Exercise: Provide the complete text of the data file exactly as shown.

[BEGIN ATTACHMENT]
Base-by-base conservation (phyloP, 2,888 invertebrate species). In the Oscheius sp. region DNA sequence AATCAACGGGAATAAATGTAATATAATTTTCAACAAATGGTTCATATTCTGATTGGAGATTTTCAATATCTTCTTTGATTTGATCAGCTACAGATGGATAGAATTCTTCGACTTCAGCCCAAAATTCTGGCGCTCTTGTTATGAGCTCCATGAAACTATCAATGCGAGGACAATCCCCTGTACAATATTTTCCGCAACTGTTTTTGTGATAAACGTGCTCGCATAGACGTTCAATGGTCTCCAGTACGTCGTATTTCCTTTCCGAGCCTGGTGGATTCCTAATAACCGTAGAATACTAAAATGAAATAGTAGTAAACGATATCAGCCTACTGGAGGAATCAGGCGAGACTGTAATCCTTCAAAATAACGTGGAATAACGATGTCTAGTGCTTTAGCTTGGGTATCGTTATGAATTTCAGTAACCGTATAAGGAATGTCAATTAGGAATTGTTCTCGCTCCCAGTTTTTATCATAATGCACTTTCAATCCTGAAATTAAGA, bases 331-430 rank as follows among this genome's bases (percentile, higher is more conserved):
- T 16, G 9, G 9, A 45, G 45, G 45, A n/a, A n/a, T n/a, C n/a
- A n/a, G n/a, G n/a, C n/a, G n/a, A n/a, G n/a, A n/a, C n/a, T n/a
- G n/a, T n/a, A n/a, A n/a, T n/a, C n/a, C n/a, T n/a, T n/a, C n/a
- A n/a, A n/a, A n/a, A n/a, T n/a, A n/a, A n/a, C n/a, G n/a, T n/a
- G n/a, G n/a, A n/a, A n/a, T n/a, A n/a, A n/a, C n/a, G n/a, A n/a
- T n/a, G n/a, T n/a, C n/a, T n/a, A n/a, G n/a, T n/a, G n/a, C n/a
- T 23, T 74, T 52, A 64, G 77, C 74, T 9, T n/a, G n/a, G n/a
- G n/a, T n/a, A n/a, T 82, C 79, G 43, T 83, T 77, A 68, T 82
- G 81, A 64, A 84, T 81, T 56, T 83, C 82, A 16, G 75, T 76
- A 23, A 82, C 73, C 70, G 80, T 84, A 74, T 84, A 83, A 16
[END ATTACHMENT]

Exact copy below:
Base-by-base conservation (phyloP, 2,888 invertebrate species). In the Oscheius sp. region DNA sequence AATCAACGGGAATAAATGTAATATAATTTTCAACAAATGGTTCATATTCTGATTGGAGATTTTCAATATCTTCTTTGATTTGATCAGCTACAGATGGATAGAATTCTTCGACTTCAGCCCAAAATTCTGGCGCTCTTGTTATGAGCTCCATGAAACTATCAATGCGAGGACAATCCCCTGTACAATATTTTCCGCAACTGTTTTTGTGATAAACGTGCTCGCATAGACGTTCAATGGTCTCCAGTACGTCGTATTTCCTTTCCGAGCCTGGTGGATTCCTAATAACCGTAGAATACTAAAATGAAATAGTAGTAAACGATATCAGCCTACTGGAGGAATCAGGCGAGACTGTAATCCTTCAAAATAACGTGGAATAACGATGTCTAGTGCTTTAGCTTGGGTATCGTTATGAATTTCAGTAACCGTATAAGGAATGTCAATTAGGAATTGTTCTCGCTCCCAGTTTTTATCATAATGCACTTTCAATCCTGAAATTAAGA, bases 331-430 rank as follows among this genome's bases (percentile, higher is more conserved):
- T 16, G 9, G 9, A 45, G 45, G 45, A n/a, A n/a, T n/a, C n/a
- A n/a, G n/a, G n/a, C n/a, G n/a, A n/a, G n/a, A n/a, C n/a, T n/a
- G n/a, T n/a, A n/a, A n/a, T n/a, C n/a, C n/a, T n/a, T n/a, C n/a
- A n/a, A n/a, A n/a, A n/a, T n/a, A n/a, A n/a, C n/a, G n/a, T n/a
- G n/a, G n/a, A n/a, A n/a, T n/a, A n/a, A n/a, C n/a, G n/a, A n/a
- T n/a, G n/a, T n/a, C n/a, T n/a, A n/a, G n/a, T n/a, G n/a, C n/a
- T 23, T 74, T 52, A 64, G 77, C 74, T 9, T n/a, G n/a, G n/a
- G n/a, T n/a, A n/a, T 82, C 79, G 43, T 83, T 77, A 68, T 82
- G 81, A 64, A 84, T 81, T 56, T 83, C 82, A 16, G 75, T 76
- A 23, A 82, C 73, C 70, G 80, T 84, A 74, T 84, A 83, A 16